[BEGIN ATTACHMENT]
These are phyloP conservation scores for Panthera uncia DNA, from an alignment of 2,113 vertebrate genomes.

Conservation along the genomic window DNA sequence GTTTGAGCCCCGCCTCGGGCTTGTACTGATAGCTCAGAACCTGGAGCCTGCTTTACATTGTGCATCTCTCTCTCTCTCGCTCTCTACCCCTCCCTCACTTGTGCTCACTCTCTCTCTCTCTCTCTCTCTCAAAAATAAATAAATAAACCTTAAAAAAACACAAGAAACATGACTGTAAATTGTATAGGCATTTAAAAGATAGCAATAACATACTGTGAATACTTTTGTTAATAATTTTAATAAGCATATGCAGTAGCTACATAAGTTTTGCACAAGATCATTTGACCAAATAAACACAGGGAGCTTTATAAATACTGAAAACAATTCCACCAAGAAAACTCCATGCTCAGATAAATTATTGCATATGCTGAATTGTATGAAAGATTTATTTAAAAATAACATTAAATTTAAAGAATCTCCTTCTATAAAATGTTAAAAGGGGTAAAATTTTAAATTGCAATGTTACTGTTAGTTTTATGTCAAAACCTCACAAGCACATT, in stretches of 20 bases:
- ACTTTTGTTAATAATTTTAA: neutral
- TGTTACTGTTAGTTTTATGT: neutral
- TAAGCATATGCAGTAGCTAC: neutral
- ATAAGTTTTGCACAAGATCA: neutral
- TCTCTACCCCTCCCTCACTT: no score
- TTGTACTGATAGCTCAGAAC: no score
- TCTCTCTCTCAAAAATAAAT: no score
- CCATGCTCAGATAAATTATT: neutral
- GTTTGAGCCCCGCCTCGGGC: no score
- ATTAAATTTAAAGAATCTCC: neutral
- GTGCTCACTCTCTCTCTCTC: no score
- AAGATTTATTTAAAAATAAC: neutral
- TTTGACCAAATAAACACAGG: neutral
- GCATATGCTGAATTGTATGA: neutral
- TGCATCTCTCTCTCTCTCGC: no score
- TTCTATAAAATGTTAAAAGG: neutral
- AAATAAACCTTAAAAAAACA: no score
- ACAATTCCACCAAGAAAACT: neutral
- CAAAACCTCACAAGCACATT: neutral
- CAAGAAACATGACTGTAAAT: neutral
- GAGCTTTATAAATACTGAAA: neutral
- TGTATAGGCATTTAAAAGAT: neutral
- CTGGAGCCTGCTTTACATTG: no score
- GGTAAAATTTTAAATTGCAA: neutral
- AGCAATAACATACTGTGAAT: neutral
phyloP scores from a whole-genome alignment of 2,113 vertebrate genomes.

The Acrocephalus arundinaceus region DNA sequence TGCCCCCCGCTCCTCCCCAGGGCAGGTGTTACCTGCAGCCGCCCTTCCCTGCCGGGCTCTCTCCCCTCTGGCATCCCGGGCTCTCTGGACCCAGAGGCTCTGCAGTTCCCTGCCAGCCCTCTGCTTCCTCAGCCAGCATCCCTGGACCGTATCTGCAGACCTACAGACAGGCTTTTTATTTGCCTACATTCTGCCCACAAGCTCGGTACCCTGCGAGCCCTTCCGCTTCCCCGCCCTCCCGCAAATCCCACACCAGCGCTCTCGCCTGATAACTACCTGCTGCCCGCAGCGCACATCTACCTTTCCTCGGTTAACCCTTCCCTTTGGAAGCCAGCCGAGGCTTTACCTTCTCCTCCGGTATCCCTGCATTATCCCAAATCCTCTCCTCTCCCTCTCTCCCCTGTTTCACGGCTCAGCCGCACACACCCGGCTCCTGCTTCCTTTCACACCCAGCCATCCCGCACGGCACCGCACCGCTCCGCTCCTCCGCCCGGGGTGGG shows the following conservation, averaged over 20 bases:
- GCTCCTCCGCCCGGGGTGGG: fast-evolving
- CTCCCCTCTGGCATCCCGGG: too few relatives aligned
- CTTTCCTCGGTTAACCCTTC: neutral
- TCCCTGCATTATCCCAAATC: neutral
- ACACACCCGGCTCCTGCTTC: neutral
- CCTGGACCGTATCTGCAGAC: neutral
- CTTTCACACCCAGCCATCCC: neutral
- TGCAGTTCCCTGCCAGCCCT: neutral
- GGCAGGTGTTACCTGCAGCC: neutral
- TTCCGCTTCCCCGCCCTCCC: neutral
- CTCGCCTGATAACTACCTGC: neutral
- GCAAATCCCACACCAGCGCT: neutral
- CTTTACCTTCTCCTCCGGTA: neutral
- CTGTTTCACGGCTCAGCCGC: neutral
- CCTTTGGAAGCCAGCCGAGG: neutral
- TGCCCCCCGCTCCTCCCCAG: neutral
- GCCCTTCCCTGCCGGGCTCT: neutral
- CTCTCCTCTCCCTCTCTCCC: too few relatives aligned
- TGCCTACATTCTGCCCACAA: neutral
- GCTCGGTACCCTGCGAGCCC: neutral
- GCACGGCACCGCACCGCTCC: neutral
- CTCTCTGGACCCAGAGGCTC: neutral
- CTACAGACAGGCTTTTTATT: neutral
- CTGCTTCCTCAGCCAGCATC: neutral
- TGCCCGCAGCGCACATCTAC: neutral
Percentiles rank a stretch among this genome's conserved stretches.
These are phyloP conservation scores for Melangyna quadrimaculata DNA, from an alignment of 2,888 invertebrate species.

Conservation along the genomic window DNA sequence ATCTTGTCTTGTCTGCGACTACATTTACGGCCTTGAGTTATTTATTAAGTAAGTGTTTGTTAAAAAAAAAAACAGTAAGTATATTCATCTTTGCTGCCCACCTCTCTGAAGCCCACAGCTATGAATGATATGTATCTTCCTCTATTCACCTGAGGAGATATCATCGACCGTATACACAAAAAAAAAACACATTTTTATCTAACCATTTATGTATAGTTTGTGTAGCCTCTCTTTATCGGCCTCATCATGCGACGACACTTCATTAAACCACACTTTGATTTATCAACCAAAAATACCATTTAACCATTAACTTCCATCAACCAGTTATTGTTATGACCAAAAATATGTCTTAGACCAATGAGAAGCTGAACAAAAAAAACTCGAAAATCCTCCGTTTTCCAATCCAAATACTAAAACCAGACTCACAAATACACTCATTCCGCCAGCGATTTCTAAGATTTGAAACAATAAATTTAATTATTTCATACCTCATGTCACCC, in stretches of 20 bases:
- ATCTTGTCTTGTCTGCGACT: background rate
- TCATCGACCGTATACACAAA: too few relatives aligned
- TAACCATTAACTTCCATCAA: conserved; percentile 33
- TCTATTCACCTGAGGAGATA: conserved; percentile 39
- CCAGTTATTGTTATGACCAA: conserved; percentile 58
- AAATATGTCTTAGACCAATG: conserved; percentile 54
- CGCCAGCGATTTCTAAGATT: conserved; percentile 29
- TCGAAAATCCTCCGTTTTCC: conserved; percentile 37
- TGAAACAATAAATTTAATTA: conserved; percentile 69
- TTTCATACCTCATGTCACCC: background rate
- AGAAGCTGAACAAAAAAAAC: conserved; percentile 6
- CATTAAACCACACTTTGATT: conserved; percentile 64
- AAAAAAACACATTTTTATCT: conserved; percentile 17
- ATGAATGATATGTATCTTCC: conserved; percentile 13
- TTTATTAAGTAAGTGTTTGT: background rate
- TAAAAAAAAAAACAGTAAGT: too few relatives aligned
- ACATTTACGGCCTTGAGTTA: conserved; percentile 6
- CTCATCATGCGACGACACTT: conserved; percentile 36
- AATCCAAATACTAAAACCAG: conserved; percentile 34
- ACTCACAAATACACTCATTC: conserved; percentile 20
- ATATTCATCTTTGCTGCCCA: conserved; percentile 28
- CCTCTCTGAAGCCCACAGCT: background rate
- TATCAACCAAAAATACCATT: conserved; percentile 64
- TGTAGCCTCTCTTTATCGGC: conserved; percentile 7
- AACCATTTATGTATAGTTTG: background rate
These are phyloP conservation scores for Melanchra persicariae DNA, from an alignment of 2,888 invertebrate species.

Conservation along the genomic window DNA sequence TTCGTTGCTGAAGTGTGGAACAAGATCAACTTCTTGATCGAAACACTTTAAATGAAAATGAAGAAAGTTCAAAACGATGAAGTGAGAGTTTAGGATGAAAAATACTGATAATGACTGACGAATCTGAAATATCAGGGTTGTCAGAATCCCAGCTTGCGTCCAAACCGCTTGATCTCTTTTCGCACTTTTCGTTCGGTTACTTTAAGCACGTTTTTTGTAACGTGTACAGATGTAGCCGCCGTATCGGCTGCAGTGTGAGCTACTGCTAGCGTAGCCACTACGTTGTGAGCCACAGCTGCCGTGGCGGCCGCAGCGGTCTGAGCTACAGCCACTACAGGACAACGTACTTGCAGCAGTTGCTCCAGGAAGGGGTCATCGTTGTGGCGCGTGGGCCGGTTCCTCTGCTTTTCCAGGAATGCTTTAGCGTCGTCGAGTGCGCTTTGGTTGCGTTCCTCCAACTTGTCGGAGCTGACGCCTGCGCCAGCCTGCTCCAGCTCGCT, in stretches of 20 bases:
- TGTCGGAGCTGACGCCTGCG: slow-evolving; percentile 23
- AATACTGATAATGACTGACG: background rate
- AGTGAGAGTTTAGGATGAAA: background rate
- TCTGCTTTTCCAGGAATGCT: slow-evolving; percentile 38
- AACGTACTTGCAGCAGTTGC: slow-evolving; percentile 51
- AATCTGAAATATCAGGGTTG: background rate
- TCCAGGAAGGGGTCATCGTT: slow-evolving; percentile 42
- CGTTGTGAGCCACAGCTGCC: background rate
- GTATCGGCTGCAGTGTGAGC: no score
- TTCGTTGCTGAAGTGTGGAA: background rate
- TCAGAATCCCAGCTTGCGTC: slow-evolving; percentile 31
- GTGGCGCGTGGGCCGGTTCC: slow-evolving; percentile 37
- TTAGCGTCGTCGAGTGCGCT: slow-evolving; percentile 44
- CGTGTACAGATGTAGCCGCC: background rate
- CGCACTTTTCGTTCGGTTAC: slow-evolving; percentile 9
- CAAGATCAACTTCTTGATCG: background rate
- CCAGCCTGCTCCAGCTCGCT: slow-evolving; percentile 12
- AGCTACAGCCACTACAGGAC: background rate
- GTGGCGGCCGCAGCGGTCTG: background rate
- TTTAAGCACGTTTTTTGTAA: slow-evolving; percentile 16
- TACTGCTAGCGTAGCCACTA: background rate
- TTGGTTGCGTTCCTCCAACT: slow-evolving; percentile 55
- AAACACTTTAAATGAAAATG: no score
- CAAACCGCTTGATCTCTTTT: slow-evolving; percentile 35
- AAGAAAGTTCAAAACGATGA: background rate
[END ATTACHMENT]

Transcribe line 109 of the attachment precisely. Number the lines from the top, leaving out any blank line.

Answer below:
- AAGAAAGTTCAAAACGATGA: background rate